So we haven’t checked in on Procore since after its IPO, when it was at $500m ARR.

It’s a true vertical SaaS leader — “Cloud for Construction” — growing an impressive 33% at $1 Billion (!) in ARR now.  And it’s a great story of going long.  It took Procore years to really take off, and it didn’t take off at all until mobile became the accelerant.  Procore in fact was founded way back in 2002.

Today though, it’s worth a stunning $10 Billion.  That’s 10x ARR, even in today’s tougher environment and a world of 6x multiples even for many of the best in SaaS.

Why?  Strong growth, break-even margins, and very high-quality revenue.

So let’s dig in.

5 Interesting Learnings:

#1.  Growth Has Mostly Held Up, Even in a “Tougher Demand Environment”

Procore hasn’t been immune to some macro pressures, with growth declining from 41% a year to 33% today.  Still, its growth has held up far better than many SaaS leaders.  Selling to “normal industries” outside of tech as customers is a theme here.  E.g., Monday’s growth has held up much better than competitors like Asana and Atlassian which have much more customer concentration in “tech”.

#2.  Gotten Much More Efficient — But Hasn’t Pushed It Too Far And Sacrificed Growth

Yes, Procore has impressively improved its non-GAAP operating margins from -15% a year and a half ago to just -1% today, with a goal of +2% to +3% over the coming year.  That’s a ton of progress and a much more efficient business.  But they resisted the pressure to take it even further.  They are still growing 33% at $1 Billion in ARR.  It’s still time to invest!   So they have pushed operating margins even higher, but do have contingency plans to do so if market conditions get tougher (i.e., growth slows more than planned).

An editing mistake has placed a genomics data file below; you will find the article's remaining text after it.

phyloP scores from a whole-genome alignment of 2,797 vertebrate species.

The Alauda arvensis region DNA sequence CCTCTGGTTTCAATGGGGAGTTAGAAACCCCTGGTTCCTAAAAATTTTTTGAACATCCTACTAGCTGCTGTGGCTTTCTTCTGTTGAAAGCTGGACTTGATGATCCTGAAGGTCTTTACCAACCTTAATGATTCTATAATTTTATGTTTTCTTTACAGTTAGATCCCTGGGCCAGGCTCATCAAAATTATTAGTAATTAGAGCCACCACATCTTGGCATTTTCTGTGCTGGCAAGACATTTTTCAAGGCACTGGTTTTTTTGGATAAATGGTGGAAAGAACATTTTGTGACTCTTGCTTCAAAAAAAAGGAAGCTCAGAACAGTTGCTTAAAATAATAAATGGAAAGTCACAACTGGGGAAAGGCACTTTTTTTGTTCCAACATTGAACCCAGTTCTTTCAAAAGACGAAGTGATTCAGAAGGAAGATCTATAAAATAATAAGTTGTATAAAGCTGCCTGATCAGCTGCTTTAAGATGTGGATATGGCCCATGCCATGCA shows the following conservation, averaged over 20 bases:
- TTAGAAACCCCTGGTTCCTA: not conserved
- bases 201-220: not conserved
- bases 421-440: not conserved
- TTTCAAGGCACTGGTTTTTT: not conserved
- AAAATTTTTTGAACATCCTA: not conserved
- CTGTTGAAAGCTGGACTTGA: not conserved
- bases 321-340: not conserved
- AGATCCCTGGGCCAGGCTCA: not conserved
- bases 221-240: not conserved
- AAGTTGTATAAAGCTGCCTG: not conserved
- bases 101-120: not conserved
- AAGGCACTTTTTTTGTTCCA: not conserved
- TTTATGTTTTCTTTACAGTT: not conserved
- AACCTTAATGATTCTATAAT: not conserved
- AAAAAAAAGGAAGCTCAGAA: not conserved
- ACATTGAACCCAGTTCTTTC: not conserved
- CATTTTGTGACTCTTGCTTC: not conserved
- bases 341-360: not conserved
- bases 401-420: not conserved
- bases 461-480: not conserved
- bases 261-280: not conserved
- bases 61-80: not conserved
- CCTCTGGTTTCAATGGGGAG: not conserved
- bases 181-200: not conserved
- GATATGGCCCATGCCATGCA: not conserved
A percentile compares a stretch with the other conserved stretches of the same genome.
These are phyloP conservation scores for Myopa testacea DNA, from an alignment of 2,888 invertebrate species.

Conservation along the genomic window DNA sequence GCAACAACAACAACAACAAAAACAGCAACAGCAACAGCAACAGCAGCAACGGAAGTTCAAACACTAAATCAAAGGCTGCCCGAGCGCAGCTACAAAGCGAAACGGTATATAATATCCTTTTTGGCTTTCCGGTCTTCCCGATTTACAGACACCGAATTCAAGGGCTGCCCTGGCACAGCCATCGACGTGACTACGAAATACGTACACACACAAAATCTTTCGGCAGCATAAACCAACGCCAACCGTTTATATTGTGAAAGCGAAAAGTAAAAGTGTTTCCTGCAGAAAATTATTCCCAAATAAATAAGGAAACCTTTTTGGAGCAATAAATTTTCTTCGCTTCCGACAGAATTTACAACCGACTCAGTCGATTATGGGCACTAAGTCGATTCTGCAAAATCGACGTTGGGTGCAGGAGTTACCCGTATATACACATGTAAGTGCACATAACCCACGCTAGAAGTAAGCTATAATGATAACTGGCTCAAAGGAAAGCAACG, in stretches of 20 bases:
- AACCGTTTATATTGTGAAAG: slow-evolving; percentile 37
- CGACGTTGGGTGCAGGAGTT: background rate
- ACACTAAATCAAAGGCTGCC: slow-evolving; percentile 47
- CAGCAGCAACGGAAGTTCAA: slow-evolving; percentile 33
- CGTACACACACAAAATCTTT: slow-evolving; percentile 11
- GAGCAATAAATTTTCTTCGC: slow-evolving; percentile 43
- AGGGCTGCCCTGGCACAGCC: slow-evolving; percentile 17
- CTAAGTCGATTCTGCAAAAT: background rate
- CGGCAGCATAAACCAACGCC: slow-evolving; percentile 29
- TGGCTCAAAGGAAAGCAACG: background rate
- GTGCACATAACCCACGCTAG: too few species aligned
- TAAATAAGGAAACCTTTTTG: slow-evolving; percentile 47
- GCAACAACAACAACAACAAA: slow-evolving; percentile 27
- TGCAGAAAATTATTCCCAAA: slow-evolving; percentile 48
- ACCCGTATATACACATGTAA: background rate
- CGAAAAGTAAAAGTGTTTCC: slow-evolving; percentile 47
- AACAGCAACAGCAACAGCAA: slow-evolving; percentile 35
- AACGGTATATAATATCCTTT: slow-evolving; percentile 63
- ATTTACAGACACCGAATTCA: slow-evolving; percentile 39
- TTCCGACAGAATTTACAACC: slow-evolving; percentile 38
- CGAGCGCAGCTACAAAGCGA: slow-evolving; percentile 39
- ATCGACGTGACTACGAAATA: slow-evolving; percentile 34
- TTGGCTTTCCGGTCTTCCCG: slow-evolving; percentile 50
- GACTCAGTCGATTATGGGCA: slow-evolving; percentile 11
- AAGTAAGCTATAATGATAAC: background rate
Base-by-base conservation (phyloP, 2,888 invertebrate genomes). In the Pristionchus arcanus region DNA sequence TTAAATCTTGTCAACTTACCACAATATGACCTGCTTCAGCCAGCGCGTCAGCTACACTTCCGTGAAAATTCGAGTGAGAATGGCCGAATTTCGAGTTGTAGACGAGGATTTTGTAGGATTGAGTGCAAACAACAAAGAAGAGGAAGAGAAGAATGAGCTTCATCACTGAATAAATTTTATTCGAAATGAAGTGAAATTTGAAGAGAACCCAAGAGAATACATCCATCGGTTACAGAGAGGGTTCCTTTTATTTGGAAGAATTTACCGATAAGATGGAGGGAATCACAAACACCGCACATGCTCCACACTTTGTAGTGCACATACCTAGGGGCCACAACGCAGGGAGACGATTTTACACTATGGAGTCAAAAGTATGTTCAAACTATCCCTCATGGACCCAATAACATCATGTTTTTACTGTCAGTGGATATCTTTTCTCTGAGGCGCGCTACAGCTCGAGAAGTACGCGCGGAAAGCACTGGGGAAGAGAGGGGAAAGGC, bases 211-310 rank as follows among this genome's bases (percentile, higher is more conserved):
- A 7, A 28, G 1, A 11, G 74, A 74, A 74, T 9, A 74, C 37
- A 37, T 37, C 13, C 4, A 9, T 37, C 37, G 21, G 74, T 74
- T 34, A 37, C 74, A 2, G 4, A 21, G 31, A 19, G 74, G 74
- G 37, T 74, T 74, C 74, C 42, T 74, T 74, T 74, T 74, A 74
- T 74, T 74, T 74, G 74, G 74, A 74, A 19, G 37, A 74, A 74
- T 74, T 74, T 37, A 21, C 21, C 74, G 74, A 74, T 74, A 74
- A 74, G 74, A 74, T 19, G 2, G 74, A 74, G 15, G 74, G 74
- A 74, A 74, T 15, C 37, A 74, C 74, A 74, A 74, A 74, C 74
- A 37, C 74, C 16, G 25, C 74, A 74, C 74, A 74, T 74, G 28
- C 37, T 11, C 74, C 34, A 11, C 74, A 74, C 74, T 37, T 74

#3.  The Big Efficiency Cuts Have Been in Sales & Marketing

Procore got more efficient and its operating margins up mainly by cutting sales & marketing expense — down almost 10% this past year.  But engineering / product and G&A still grew.

#4. $62,500 Per Customer on Average, Across 16,000 Customers

With $1B in ARR and 16,067 customers, their average ACV is $62,500.  Many see the “mid-market” as the toughest market segment to win in.  Not Procore. They’re very good at it, in fact.

#5.  GRR Has Held Up at an Impressive 95%.

Wow.  Folks don’t leave Procore.

And a few other interesting learnings:

#6.  New Customer Count Growing 10%, ARR Growing 33%.

Another theme of the past 18 months.  The leaders are really leaning into their base.  Procore is still growing its customer count by a healthy 10% a year at scale.  That’s hard to do at $1 Billion in ARR.  But they are selling them more, and growing the accounts.  That, plus the 95% GRR, leads to 33% growth.

#7.  It’s Still Tougher Out There for Procore

Even with this impressive growth at $1B in ARR, it’s tougher for Procore than it was.  Like many of you, they are seeing longer sales cycles, deals take longer to close, and more decision-makers in deals.  And like you, now they are seeing CFOs need to approve deals, where they didn’t need to convince the CFO before.  So it’s not just you 🙂 They’re also going more and more upmarket to counterbalance some of this.

#8.  Just Starting to Get into Payments, Working Capital and Insurance / Fintech

Procore is just starting to get into payments and fintech … at $1 Billion in ARR.  They already manage invoicing, so adding “Procore Pay” to invoicing makes a ton of product sense.  But it’s interesting how hard this is to get right.  Procore is rolling it out slowly.  And they waited all the way until $1 Billion in ARR to go here.

#9.  Founded in Santa Barbara, Still HQ’d There Today

Yes, you can build a great SaaS company from anywhere.  I still say come to the SF Bay if you can.  But …

Not too shabby, Procore!

Go long, folks.  Tooey Courtemanche did.  It worked out.  He founded Procore in 2002.  21 years later, he’s still CEO.


Related Posts

Pin It on Pinterest

Share This